Republican Opposition to Transit: A Geographic Explanation

In Congress, the pattern is clear: Democrats represent denser districts than Republicans. Graphic: The Transport Politic

We’ve often scratched our heads as to why many Republicans — especially the party’s leadership — seem so averse to rail, transit and bike infrastructure. There seems to be a mismatch between the party’s espoused ideals and its preference for highly subsidized and highly expensive auto infrastructure.

Yonah Freemark at the Transport Politic has illuminated the geographic factor at work here. Freemark points out that, when you break down Congressional districts by population density, Republicans and Democrats increasingly represent different types of places with different needs. The urban-rural political divide is illustrated by the fact that only one Congressional seat with a population density greater than 7,000 people per square mile is currently held by a Republican — and that’s on Staten Island. Freemark writes:

The Democratic Party holds most of its power in the nation’s cities, whereas the GOP retains greater strength in the exurbs and rural areas. The two parties generally fight it out over the suburbs. In essence, the base of the two parties is becoming increasingly split in spatial terms: The Democrats’ most vocal constituents live in cities, whereas the Republicans’ power brokers would never agree to what some frame as a nightmare of tenements and light rail.

What does this mean? When there is a change in political power in Washington, the differences on transportation policy and other urban issues between the parties reveal themselves as very stark. Republicans in the House of Representatives know that very few of their constituents would benefit directly from increased spending on transit, for instance, so they propose gutting the nation’s commitment to new public transportation lines when they enter office. Starting two years ago, Democrats pushed the opposite agenda, devoting billions to urban-level projects that would have been impossible under the Bush Administration.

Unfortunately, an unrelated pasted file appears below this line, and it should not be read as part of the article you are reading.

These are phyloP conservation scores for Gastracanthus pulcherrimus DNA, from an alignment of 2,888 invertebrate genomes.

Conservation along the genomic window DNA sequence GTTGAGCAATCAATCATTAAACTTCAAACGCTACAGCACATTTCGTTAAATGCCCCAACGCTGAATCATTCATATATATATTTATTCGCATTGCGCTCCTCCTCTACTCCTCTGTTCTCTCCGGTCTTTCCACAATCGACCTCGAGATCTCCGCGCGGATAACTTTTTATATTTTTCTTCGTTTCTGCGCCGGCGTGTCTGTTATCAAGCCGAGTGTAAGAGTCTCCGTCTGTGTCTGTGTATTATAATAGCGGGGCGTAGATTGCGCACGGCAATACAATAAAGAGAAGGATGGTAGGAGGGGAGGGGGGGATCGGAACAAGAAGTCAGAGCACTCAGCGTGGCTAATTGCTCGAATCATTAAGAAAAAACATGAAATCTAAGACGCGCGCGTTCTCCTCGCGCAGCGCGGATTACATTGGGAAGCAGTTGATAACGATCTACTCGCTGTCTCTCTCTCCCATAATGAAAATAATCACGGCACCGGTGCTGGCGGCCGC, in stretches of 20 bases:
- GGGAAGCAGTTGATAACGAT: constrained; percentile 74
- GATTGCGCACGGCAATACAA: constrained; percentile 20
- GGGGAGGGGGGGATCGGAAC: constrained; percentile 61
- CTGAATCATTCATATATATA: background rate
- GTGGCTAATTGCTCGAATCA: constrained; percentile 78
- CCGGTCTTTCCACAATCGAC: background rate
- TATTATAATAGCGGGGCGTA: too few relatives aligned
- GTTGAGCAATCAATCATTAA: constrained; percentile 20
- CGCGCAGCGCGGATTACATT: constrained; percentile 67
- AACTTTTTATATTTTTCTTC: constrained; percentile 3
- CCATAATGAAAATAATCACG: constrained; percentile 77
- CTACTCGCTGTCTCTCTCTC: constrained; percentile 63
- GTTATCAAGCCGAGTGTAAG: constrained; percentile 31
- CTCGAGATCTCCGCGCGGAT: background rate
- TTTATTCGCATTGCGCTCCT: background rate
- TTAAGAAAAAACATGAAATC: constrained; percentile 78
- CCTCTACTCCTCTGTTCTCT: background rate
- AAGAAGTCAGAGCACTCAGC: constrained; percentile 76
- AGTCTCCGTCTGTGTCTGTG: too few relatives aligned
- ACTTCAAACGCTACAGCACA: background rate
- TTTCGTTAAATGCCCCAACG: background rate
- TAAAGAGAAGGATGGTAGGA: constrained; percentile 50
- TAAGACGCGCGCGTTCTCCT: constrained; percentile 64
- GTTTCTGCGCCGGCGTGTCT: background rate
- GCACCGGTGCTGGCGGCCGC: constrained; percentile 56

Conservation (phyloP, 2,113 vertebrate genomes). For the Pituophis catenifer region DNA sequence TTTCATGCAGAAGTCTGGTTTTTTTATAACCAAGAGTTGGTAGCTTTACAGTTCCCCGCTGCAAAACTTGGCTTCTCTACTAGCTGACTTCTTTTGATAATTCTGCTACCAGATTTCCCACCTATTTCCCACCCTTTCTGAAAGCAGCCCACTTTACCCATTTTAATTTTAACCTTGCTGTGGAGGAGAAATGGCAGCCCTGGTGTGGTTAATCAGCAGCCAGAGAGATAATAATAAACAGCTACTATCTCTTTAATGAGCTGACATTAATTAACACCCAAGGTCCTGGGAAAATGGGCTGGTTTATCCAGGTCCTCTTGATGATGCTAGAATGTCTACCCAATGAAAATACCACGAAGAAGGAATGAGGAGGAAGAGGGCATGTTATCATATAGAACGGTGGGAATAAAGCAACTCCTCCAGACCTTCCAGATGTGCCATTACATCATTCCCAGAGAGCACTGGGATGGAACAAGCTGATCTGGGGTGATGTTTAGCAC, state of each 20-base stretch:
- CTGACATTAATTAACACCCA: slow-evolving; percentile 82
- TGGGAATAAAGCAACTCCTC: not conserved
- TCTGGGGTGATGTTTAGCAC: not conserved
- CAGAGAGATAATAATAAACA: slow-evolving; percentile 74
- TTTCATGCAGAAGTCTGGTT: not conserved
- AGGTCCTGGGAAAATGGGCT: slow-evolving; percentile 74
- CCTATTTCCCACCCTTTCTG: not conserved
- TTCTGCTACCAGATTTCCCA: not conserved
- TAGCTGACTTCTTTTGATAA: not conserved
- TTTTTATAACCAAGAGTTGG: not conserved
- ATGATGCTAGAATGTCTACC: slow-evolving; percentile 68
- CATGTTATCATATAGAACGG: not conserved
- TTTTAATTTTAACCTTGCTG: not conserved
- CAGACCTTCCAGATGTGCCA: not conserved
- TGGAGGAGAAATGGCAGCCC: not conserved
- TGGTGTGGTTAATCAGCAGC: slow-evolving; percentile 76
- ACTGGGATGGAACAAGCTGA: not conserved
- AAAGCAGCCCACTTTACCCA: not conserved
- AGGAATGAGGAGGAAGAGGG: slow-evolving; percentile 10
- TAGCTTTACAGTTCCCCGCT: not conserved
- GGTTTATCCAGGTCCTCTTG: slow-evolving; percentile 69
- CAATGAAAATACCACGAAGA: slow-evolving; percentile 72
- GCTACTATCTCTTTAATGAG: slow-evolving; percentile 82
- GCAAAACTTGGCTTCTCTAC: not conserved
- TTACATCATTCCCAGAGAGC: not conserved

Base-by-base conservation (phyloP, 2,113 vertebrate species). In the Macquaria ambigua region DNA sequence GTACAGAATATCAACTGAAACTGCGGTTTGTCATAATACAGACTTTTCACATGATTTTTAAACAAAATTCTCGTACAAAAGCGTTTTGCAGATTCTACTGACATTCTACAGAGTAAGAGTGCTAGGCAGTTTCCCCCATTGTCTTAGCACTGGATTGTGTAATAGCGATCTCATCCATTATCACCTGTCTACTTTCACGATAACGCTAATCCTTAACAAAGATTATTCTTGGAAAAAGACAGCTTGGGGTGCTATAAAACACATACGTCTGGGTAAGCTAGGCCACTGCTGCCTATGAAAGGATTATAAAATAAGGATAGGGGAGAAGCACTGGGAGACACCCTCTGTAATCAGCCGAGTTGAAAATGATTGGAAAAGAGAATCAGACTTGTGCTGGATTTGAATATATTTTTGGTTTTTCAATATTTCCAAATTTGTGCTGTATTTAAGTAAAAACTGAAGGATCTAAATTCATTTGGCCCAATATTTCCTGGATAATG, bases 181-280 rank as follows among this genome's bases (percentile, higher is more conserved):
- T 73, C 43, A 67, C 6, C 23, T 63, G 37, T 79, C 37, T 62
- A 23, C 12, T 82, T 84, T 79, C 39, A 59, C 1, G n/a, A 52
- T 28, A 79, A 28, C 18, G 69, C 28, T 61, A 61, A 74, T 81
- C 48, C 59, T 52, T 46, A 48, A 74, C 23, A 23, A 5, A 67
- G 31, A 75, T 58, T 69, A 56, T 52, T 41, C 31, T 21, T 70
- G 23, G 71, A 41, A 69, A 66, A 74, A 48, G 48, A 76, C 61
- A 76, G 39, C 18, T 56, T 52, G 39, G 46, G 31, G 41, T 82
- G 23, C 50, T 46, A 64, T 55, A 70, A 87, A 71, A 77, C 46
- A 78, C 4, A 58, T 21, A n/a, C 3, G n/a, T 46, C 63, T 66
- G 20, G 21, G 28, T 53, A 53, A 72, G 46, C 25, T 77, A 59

This situation, of course, should be of significant concern to those who would advocate for better transit. To put matters simply, few House Republicans have any electoral reason to promote such projects, and thus, for the most part they don’t. But that produces a self-reinforcing loop; noting the lack of GOP support for urban needs, city voters push further towards the Democrats. And sensing that the Democratic Party is a collection of urbanites, those from elsewhere push away. It’s hard to know how to reverse this problem.

In addition to securing political support for transit investment, a big part of the challenge for transportation reform, without a doubt, is explaining to the representatives of more rural districts how smart growth policies can save taxpayers money and benefit their constituents. We’ll see how President Obama frames the issue in tonight’s State of the Union address.

Elsewhere on the Network today: Rebuilding Place in the Urban Space looks at various regionalism efforts nation-wide and wonders why so many states and municipalities are still competing against each other at the expense of the greater good. The Overhead Wire examines all sides of Charlotte, North Carolina’s decision between bus rapid transit, streetcars and high-occupancy vehicle lanes. And The Fast Lane looks at 2010′s winner of the Oberstar Safe Routes to School Award: Utah’s Alpine Elementary.